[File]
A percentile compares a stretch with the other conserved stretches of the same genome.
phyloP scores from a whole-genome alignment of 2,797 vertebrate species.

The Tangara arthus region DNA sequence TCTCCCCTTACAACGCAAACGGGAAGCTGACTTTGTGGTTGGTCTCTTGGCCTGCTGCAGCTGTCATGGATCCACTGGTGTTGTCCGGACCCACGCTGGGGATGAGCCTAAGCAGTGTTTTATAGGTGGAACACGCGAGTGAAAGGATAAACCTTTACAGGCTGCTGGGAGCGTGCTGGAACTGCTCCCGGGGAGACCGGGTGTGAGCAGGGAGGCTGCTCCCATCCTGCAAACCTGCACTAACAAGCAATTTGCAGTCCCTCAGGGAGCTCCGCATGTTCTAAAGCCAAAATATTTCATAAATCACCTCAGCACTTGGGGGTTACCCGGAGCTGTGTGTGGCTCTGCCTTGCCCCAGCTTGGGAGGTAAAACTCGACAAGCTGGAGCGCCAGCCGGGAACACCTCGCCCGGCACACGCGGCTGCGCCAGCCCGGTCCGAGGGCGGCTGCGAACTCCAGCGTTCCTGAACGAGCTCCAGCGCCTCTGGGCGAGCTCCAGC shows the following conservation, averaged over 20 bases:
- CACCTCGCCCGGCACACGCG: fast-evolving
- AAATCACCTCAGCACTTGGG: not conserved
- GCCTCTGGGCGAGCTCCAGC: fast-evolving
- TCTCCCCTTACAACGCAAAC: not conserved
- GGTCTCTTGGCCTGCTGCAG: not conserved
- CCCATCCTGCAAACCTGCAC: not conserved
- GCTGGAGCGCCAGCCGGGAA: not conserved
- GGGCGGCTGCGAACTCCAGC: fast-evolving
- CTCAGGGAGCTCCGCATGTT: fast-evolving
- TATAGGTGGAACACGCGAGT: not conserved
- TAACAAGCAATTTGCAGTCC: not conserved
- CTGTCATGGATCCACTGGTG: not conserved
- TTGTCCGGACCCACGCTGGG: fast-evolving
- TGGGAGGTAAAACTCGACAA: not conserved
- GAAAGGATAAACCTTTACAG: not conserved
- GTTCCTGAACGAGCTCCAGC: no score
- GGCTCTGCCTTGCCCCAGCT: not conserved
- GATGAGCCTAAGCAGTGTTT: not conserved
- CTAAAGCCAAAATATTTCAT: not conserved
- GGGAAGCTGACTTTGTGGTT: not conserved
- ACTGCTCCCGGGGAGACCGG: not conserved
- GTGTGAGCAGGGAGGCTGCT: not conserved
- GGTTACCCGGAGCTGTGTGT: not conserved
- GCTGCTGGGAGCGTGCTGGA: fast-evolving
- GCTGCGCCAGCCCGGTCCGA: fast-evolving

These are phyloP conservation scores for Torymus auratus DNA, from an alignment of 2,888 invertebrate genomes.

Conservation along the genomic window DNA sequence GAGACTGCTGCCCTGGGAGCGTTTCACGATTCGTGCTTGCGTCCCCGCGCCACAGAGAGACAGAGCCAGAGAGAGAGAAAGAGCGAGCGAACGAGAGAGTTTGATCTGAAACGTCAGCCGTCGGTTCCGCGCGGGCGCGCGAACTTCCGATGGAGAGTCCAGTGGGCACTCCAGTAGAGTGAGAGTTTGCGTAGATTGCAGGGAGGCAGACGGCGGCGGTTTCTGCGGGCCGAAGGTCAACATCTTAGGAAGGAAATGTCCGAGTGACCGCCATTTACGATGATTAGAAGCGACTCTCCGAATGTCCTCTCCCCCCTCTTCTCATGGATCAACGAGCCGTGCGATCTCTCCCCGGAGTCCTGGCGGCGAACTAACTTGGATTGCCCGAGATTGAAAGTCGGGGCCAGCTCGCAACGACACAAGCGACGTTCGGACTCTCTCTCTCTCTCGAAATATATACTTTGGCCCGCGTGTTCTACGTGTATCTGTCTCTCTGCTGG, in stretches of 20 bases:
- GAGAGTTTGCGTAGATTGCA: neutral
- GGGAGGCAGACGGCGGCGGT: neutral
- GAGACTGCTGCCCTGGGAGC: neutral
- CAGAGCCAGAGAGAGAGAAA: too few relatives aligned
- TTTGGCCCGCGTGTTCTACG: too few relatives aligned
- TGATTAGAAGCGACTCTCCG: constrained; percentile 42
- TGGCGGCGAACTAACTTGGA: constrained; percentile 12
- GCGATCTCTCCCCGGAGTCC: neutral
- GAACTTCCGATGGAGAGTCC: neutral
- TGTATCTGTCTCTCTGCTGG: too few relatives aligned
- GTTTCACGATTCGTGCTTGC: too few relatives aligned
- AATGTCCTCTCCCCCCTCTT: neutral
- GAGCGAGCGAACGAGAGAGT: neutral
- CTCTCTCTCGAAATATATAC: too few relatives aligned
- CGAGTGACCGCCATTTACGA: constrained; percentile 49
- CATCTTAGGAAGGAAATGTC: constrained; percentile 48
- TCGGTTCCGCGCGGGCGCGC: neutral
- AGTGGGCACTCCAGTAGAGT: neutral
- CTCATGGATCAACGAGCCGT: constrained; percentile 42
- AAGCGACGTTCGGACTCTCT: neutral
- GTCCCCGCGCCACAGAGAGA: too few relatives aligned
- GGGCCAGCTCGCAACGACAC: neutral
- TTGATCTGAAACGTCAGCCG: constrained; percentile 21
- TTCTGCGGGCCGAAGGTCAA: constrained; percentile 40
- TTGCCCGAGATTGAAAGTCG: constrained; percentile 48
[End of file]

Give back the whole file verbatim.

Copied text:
A percentile compares a stretch with the other conserved stretches of the same genome.
phyloP scores from a whole-genome alignment of 2,797 vertebrate species.

The Tangara arthus region DNA sequence TCTCCCCTTACAACGCAAACGGGAAGCTGACTTTGTGGTTGGTCTCTTGGCCTGCTGCAGCTGTCATGGATCCACTGGTGTTGTCCGGACCCACGCTGGGGATGAGCCTAAGCAGTGTTTTATAGGTGGAACACGCGAGTGAAAGGATAAACCTTTACAGGCTGCTGGGAGCGTGCTGGAACTGCTCCCGGGGAGACCGGGTGTGAGCAGGGAGGCTGCTCCCATCCTGCAAACCTGCACTAACAAGCAATTTGCAGTCCCTCAGGGAGCTCCGCATGTTCTAAAGCCAAAATATTTCATAAATCACCTCAGCACTTGGGGGTTACCCGGAGCTGTGTGTGGCTCTGCCTTGCCCCAGCTTGGGAGGTAAAACTCGACAAGCTGGAGCGCCAGCCGGGAACACCTCGCCCGGCACACGCGGCTGCGCCAGCCCGGTCCGAGGGCGGCTGCGAACTCCAGCGTTCCTGAACGAGCTCCAGCGCCTCTGGGCGAGCTCCAGC shows the following conservation, averaged over 20 bases:
- CACCTCGCCCGGCACACGCG: fast-evolving
- AAATCACCTCAGCACTTGGG: not conserved
- GCCTCTGGGCGAGCTCCAGC: fast-evolving
- TCTCCCCTTACAACGCAAAC: not conserved
- GGTCTCTTGGCCTGCTGCAG: not conserved
- CCCATCCTGCAAACCTGCAC: not conserved
- GCTGGAGCGCCAGCCGGGAA: not conserved
- GGGCGGCTGCGAACTCCAGC: fast-evolving
- CTCAGGGAGCTCCGCATGTT: fast-evolving
- TATAGGTGGAACACGCGAGT: not conserved
- TAACAAGCAATTTGCAGTCC: not conserved
- CTGTCATGGATCCACTGGTG: not conserved
- TTGTCCGGACCCACGCTGGG: fast-evolving
- TGGGAGGTAAAACTCGACAA: not conserved
- GAAAGGATAAACCTTTACAG: not conserved
- GTTCCTGAACGAGCTCCAGC: no score
- GGCTCTGCCTTGCCCCAGCT: not conserved
- GATGAGCCTAAGCAGTGTTT: not conserved
- CTAAAGCCAAAATATTTCAT: not conserved
- GGGAAGCTGACTTTGTGGTT: not conserved
- ACTGCTCCCGGGGAGACCGG: not conserved
- GTGTGAGCAGGGAGGCTGCT: not conserved
- GGTTACCCGGAGCTGTGTGT: not conserved
- GCTGCTGGGAGCGTGCTGGA: fast-evolving
- GCTGCGCCAGCCCGGTCCGA: fast-evolving

These are phyloP conservation scores for Torymus auratus DNA, from an alignment of 2,888 invertebrate genomes.

Conservation along the genomic window DNA sequence GAGACTGCTGCCCTGGGAGCGTTTCACGATTCGTGCTTGCGTCCCCGCGCCACAGAGAGACAGAGCCAGAGAGAGAGAAAGAGCGAGCGAACGAGAGAGTTTGATCTGAAACGTCAGCCGTCGGTTCCGCGCGGGCGCGCGAACTTCCGATGGAGAGTCCAGTGGGCACTCCAGTAGAGTGAGAGTTTGCGTAGATTGCAGGGAGGCAGACGGCGGCGGTTTCTGCGGGCCGAAGGTCAACATCTTAGGAAGGAAATGTCCGAGTGACCGCCATTTACGATGATTAGAAGCGACTCTCCGAATGTCCTCTCCCCCCTCTTCTCATGGATCAACGAGCCGTGCGATCTCTCCCCGGAGTCCTGGCGGCGAACTAACTTGGATTGCCCGAGATTGAAAGTCGGGGCCAGCTCGCAACGACACAAGCGACGTTCGGACTCTCTCTCTCTCTCGAAATATATACTTTGGCCCGCGTGTTCTACGTGTATCTGTCTCTCTGCTGG, in stretches of 20 bases:
- GAGAGTTTGCGTAGATTGCA: neutral
- GGGAGGCAGACGGCGGCGGT: neutral
- GAGACTGCTGCCCTGGGAGC: neutral
- CAGAGCCAGAGAGAGAGAAA: too few relatives aligned
- TTTGGCCCGCGTGTTCTACG: too few relatives aligned
- TGATTAGAAGCGACTCTCCG: constrained; percentile 42
- TGGCGGCGAACTAACTTGGA: constrained; percentile 12
- GCGATCTCTCCCCGGAGTCC: neutral
- GAACTTCCGATGGAGAGTCC: neutral
- TGTATCTGTCTCTCTGCTGG: too few relatives aligned
- GTTTCACGATTCGTGCTTGC: too few relatives aligned
- AATGTCCTCTCCCCCCTCTT: neutral
- GAGCGAGCGAACGAGAGAGT: neutral
- CTCTCTCTCGAAATATATAC: too few relatives aligned
- CGAGTGACCGCCATTTACGA: constrained; percentile 49
- CATCTTAGGAAGGAAATGTC: constrained; percentile 48
- TCGGTTCCGCGCGGGCGCGC: neutral
- AGTGGGCACTCCAGTAGAGT: neutral
- CTCATGGATCAACGAGCCGT: constrained; percentile 42
- AAGCGACGTTCGGACTCTCT: neutral
- GTCCCCGCGCCACAGAGAGA: too few relatives aligned
- GGGCCAGCTCGCAACGACAC: neutral
- TTGATCTGAAACGTCAGCCG: constrained; percentile 21
- TTCTGCGGGCCGAAGGTCAA: constrained; percentile 40
- TTGCCCGAGATTGAAAGTCG: constrained; percentile 48